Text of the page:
Windows Mobile and touchscreen go a long way back but … well …the UI just hasn’t come close enough to the desired performance. Windows Mobile 6.5.3 that powers the Sony Ericsson Aspen is a noted improvement over 6.1 but manufacturers have long given up waiting on Microsoft and come up with fixes of their own.
Sony Ericsson have one too – the XPERIA panels which debuted on the Sony Ericsson XPERIA X1.
The idea behind panels is simple and efficient. They are homescreens with diverse functionality. Some are fun but mostly useless, others are very advanced – they support widgets and so on. There’re some that handle a single but important function, like Skype or Facebook.
The Sony Ericsson Aspen comes with six panels preinstalled – the Sony Ericsson panel, two SPB Mobile Shell panels, a Skype panel, a Facebook panel, the Support panel and of course Today, which is the vanilla Windows Mobile interface.
The customizations run a little deeper – there’s also the shortcuts menu from Sony Ericsson XPERIA X2, which in the Aspen is called Slide View.
Unlike panels, Slide View is iffy when it comes to what it’s for. You have a scrollable list of items: Messages, Calendar, Media and so on. When you select an item it offers a bit more information, e.g. “2 unread messages”. All of these are side scrollable too – and if you do you’ll get access to various options.
Sound familiar? It should – this is pretty much what the Windows Mobile 6.5 homescreen does.
Sure, Slide View is basic but it brings a custom (and better) gallery, video player and so on, and it’s all in one easily accessible place. But it just doesn’t do much more than the standard WinMo 6.5 homescreen.
Anyway, we’ll cover the various Slide View sections later on in this review -- we’ll stick with the panels for now.
First off, the Sony Ericsson panel is quite simple – it offers one row for a clock and six buttons. The row shows a digital clock with date and serves as a shortcut to the Alarms app. The buttons are shortcuts but they also display info.
Let’s look closely at the buttons: the first deals with the weather forecast, the second switches profiles, the third one launches the browser and the other three handle email, missed calls and messages respectively.
There are two SPB Mobile Shell panels – Lifestyle and Professional. Functionally they are the same, but the good thing is that they remember what widgets you’ve put on them. This lets you put work widgets on one and personal widgets on the other. There’s another feature that makes this even better – but more on that later.
SPB Mobile Shell is quite complete – it’s a homescreen, a phonebook and launcher. On the homescreen you have several sections and you can swipe left and right to get to them. That gives you plenty of room for widgets. Better still – most widgets have a size setting, so you can make important widgets big and less commonly used ones smaller.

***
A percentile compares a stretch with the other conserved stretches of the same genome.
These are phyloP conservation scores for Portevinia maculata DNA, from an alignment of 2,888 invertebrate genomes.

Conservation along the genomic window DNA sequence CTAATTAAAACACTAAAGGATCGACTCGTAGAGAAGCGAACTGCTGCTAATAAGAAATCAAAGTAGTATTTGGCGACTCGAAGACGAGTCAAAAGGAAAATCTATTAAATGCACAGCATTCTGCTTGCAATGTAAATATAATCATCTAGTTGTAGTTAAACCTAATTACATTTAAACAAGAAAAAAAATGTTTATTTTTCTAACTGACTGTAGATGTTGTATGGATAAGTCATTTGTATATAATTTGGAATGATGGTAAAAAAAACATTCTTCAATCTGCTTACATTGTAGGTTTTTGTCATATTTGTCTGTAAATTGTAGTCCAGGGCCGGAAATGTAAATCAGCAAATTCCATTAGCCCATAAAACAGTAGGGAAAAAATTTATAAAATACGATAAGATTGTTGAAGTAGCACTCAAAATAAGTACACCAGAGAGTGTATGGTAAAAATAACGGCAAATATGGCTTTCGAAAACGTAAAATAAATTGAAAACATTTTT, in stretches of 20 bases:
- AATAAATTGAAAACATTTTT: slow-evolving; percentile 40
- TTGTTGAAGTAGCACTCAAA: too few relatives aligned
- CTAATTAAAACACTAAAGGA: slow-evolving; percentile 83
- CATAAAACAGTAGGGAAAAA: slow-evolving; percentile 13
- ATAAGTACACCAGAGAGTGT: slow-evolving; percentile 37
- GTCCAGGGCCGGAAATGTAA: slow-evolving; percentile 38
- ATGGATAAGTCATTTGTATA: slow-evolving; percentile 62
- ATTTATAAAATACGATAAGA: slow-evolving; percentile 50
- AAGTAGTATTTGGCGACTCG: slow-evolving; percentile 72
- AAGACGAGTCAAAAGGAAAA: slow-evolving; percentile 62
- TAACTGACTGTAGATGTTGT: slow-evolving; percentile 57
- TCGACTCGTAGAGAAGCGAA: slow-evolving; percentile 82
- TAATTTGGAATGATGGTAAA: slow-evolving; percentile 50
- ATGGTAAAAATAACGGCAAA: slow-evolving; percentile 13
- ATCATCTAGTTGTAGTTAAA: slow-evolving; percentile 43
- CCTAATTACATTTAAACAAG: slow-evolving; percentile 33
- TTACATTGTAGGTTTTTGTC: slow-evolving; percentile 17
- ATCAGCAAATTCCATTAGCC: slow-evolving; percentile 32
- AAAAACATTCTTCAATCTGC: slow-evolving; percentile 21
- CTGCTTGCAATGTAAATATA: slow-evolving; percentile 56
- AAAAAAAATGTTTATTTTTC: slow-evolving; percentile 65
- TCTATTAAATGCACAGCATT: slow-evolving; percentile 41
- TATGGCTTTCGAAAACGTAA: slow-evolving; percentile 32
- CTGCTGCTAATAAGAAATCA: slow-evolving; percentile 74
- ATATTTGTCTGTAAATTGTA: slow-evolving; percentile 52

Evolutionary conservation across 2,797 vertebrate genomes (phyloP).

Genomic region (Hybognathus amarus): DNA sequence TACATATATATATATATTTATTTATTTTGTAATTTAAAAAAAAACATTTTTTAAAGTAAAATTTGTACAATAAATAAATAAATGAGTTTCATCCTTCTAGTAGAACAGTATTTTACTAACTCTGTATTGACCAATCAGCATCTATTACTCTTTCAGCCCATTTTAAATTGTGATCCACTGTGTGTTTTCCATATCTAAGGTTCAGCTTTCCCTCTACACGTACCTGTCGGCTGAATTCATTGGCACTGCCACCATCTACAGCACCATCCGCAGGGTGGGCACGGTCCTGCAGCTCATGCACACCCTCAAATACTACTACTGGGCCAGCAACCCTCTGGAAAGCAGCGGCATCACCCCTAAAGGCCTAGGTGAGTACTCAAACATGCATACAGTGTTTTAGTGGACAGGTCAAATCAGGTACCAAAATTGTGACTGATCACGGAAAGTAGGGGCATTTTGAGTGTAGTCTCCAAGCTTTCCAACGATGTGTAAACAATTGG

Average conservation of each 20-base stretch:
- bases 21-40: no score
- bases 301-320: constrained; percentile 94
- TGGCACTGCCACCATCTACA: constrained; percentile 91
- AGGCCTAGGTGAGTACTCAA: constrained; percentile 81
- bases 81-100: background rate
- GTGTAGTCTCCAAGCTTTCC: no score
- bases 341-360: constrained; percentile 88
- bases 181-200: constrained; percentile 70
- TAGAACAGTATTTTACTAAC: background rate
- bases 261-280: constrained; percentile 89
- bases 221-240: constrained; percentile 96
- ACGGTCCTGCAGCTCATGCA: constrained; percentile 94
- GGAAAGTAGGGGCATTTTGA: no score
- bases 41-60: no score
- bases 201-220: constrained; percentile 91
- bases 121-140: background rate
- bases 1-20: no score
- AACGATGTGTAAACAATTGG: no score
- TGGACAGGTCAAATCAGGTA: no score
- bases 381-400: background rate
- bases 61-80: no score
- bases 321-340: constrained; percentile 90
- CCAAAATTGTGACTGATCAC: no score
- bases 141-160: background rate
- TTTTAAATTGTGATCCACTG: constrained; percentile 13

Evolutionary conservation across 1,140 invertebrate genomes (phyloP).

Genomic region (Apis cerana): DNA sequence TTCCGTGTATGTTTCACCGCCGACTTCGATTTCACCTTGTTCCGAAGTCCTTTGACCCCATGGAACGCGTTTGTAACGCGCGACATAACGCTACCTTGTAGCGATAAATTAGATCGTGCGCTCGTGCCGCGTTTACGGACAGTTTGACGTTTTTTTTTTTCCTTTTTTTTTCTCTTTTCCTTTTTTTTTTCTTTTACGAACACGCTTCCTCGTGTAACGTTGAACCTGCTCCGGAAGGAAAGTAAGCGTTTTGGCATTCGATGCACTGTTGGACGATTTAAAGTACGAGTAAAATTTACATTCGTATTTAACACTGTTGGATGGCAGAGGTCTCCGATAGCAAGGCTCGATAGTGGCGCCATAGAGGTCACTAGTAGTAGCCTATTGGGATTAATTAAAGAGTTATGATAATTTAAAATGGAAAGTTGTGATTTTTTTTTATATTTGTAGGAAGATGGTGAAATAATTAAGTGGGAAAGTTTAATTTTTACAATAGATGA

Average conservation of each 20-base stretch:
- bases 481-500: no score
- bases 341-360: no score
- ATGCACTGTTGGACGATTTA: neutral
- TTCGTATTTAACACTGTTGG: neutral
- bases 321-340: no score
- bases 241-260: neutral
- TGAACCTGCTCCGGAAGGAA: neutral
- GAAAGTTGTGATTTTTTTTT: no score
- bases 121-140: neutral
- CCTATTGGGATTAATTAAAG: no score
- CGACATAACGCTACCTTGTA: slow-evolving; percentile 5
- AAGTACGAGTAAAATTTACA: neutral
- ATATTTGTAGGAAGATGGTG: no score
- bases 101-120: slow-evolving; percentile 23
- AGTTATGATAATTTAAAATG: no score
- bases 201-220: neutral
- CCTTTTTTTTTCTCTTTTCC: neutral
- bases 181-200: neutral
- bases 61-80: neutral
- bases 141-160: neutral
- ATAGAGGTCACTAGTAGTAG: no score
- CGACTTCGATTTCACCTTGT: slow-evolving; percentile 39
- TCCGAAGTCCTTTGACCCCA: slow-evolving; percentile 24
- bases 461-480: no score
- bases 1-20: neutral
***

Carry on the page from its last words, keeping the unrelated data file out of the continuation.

The phonebook is customized too – favorite contacts are represented by shortcuts (you can change their size and freely rearrange them). The All Contacts list is more traditional, but features an on-screen alphanumeric keypad that just wastes space. It has filtering enabled to easily find just the ones you need in a long list.
You can link contacts to their Facebook accounts (SPB Mobile Shell tries to do that automatically, but if the user names differ, you’ll have to help it out). This is the quickest way to assign contact shortcuts.
The launcher is an alternate way to organize your apps. There are a couple of eye-candy ways to view contacts and messages – but those are hard to get to and most people won’t ever use them.
The Facebook and Skype panels offer constant, quick access to your social networking or IM clients. We’ll cover those two panels in more detail later. For now, we’ll just say that their major weakness is that they are not apps.
Let us clarify – there are no Skype or Facebook apps on the Aspen, just the panels. But each time you tap Facebook (or Skype) from the menu, your current panel gets replaced by the Facebook (or Skype) panel. You can’t, for example, run Skype in the background and use SPB Mobile Shell at the same time.
We mentioned that having two almost identical versions of SPB Mobile Shell is a good thing – here’s why.
You can set the Sony Ericsson Aspen to switch panels automatically for different times of the day with the easy to use timeline tool. So making it use SPB Mobile Shell Professional during work hours, then switch to Lifestyle after work and then, say, to the Facebook panel in the evening automatically is a breeze.
Sony Ericsson have thrown in one more extra feature to remedy the shortcomings of the OS – a task manager. Holding down the Windows key brings up the task manager, which can be used to switch between or terminate apps.
It has one (but major) shortcoming – it works only on the homescreen.
To conclude, the Sony Ericsson Aspen is sincerely trying to address some of the design and usability shortcomings of Windows Mobile. The XPERIA panels and Slide View do make the interface more thumbable and user-friendly. But then, we guess many will be missing the point of having both a touchscreen and a D-pad.
Indeed, you can control the Aspen almost without ever touching the display. Some users will cheer the opportunity to experience the best of both worlds. Others will be less than impressed – and we can’t blame them.